Gastrointestinal (GI) disorders include a wide range of conditions affecting the GI tract. The GI tract comprises a system of organs that are organised sequentially to form a hollow tube that facilitates the passage of food through the body.
In patients with gastrointestinal disorders, damage to or dysfunction of these organs can elicit some unpleasant symptoms which vary depending upon the organ affected and disease severity. Common symptoms indicative of gastrointestinal involvement include abdominal pain, bloating, nausea, vomiting and abnormal bowel movements.
Though the underlying causes of these gastrointestinal disorders may vary, bacterial infection commonly precipitates onset of symptoms in these patients. For instance, gastritis and duodenitis, which involve inflammation of the stomach lining and duodenum respectively, are frequently associated with infection by Helicobacter pylori. An ulcer that occurs on the duodenum is termed a duodenal or peptic ulcer.
Similarly, the introduction of pathogenic microorganisms into the normally sterile environment of the peritoneum can cause peritonitis, which involves inflammation of the membrane that lines the abdominal cavity.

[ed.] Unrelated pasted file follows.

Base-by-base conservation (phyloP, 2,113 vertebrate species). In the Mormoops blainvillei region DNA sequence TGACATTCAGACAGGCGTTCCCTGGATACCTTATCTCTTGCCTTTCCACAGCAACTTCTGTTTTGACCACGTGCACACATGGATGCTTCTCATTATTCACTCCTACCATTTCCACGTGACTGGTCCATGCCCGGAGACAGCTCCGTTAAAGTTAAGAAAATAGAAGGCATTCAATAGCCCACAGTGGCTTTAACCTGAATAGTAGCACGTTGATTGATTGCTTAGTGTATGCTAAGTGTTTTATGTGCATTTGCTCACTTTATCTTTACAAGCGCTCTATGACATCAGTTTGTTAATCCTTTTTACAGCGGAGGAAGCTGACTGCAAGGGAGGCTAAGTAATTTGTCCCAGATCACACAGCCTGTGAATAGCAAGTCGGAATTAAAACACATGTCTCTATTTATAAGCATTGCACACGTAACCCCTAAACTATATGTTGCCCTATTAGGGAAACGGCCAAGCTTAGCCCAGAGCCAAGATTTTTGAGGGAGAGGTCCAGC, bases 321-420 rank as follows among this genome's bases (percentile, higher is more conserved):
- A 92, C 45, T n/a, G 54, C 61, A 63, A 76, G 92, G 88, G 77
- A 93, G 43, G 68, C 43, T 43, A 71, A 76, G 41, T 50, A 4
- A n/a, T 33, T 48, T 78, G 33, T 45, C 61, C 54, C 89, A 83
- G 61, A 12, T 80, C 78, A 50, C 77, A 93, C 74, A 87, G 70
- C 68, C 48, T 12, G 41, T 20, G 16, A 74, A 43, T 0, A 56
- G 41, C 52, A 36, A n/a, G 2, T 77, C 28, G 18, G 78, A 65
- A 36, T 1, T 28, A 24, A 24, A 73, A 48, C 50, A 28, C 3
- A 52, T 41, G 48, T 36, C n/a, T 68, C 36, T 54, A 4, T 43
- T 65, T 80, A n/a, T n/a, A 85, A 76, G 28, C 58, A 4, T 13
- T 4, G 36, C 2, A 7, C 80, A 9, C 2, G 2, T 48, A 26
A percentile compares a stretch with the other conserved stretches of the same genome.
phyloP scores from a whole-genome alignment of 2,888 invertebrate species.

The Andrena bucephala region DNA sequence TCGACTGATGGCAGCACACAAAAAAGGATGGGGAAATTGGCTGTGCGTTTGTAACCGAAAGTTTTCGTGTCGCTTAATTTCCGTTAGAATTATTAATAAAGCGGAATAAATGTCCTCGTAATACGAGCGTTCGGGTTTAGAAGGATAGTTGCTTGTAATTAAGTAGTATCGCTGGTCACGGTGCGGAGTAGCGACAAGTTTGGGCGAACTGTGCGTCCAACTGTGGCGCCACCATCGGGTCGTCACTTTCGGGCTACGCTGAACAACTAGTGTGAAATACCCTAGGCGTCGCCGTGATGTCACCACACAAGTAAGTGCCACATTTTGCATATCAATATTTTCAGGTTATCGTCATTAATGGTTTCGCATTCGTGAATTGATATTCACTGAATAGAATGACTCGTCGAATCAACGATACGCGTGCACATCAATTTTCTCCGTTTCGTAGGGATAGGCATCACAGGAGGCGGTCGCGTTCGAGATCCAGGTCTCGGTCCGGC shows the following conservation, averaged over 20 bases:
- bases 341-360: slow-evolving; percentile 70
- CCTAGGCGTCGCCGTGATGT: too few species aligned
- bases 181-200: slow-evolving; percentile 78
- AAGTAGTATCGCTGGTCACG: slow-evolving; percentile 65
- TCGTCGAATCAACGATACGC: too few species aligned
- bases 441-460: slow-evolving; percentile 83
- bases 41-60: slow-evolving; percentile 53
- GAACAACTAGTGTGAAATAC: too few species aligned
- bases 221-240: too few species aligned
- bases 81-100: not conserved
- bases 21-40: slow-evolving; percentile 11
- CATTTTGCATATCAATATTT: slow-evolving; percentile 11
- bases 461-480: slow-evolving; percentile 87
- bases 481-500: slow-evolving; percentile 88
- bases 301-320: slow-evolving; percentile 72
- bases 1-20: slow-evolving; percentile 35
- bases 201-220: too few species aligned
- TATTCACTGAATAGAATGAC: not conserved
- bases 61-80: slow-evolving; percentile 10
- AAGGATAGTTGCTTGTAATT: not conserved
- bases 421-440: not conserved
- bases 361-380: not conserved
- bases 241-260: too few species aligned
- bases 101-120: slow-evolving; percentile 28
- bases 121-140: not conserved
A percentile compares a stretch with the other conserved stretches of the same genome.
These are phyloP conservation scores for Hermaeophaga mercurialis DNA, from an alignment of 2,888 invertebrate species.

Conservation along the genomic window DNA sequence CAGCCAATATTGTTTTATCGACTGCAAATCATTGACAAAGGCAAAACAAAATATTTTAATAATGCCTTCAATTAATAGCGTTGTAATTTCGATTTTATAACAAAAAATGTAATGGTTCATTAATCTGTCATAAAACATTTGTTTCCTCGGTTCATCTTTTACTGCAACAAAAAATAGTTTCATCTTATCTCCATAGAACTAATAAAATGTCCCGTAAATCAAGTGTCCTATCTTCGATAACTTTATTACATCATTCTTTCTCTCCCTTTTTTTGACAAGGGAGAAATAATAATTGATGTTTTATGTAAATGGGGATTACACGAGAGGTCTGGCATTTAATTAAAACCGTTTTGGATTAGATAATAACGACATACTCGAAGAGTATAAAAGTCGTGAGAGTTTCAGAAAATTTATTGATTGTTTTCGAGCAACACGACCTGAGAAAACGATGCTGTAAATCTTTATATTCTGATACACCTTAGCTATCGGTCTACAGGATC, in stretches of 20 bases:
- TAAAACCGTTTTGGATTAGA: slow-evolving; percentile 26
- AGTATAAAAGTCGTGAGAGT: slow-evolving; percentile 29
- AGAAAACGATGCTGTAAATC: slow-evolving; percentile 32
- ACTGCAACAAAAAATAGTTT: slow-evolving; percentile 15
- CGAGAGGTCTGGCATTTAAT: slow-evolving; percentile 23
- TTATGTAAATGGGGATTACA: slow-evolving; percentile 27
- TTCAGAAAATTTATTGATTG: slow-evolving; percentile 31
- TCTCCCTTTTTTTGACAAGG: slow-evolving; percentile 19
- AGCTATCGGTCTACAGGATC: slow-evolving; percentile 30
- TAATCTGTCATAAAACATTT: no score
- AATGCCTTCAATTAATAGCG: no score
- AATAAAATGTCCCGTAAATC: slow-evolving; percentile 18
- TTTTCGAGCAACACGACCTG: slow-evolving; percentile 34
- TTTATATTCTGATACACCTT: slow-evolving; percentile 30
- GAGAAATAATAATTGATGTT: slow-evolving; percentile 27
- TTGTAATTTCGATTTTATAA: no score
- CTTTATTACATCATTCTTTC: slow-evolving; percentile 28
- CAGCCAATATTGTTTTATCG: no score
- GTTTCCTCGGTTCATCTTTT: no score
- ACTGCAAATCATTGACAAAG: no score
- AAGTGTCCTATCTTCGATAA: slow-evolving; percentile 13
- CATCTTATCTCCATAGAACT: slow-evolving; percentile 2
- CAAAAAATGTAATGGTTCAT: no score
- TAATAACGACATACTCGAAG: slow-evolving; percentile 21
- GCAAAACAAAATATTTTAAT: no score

Certain drugs may also induce gastrointestinal disorders and in other cases, gastrointestinal symptoms may be attributed to genetic disorders, including rare conditions such as acute hepatic porphyria.
Treatment for gastrointestinal disorders varies significantly depending on the underlying cause and severity of symptoms.
To discover more about one of the lesser known causes of gastrointestinal symptoms, visit our dedicated Acute Hepatic Porphyria Learning Zone which includes information on the symptoms, diagnosis and prognosis for this rare yet debilitating condition.
Acute Hepatic Porphyria Learning Zone
Acute Hepatic Porphyria (AHP), a subset of porphyria, refers to a family of rare, genetic diseases characterised by potentially life-threatening attacks and, for some patients, chronic manifestations that negatively impact daily functioning and quality of life (QOL).1 The most common manifestation of attacks is severe, diffuse abdominal pain, although patients can also experience other pain, mood, and gastrointestinal (GI) symptoms.
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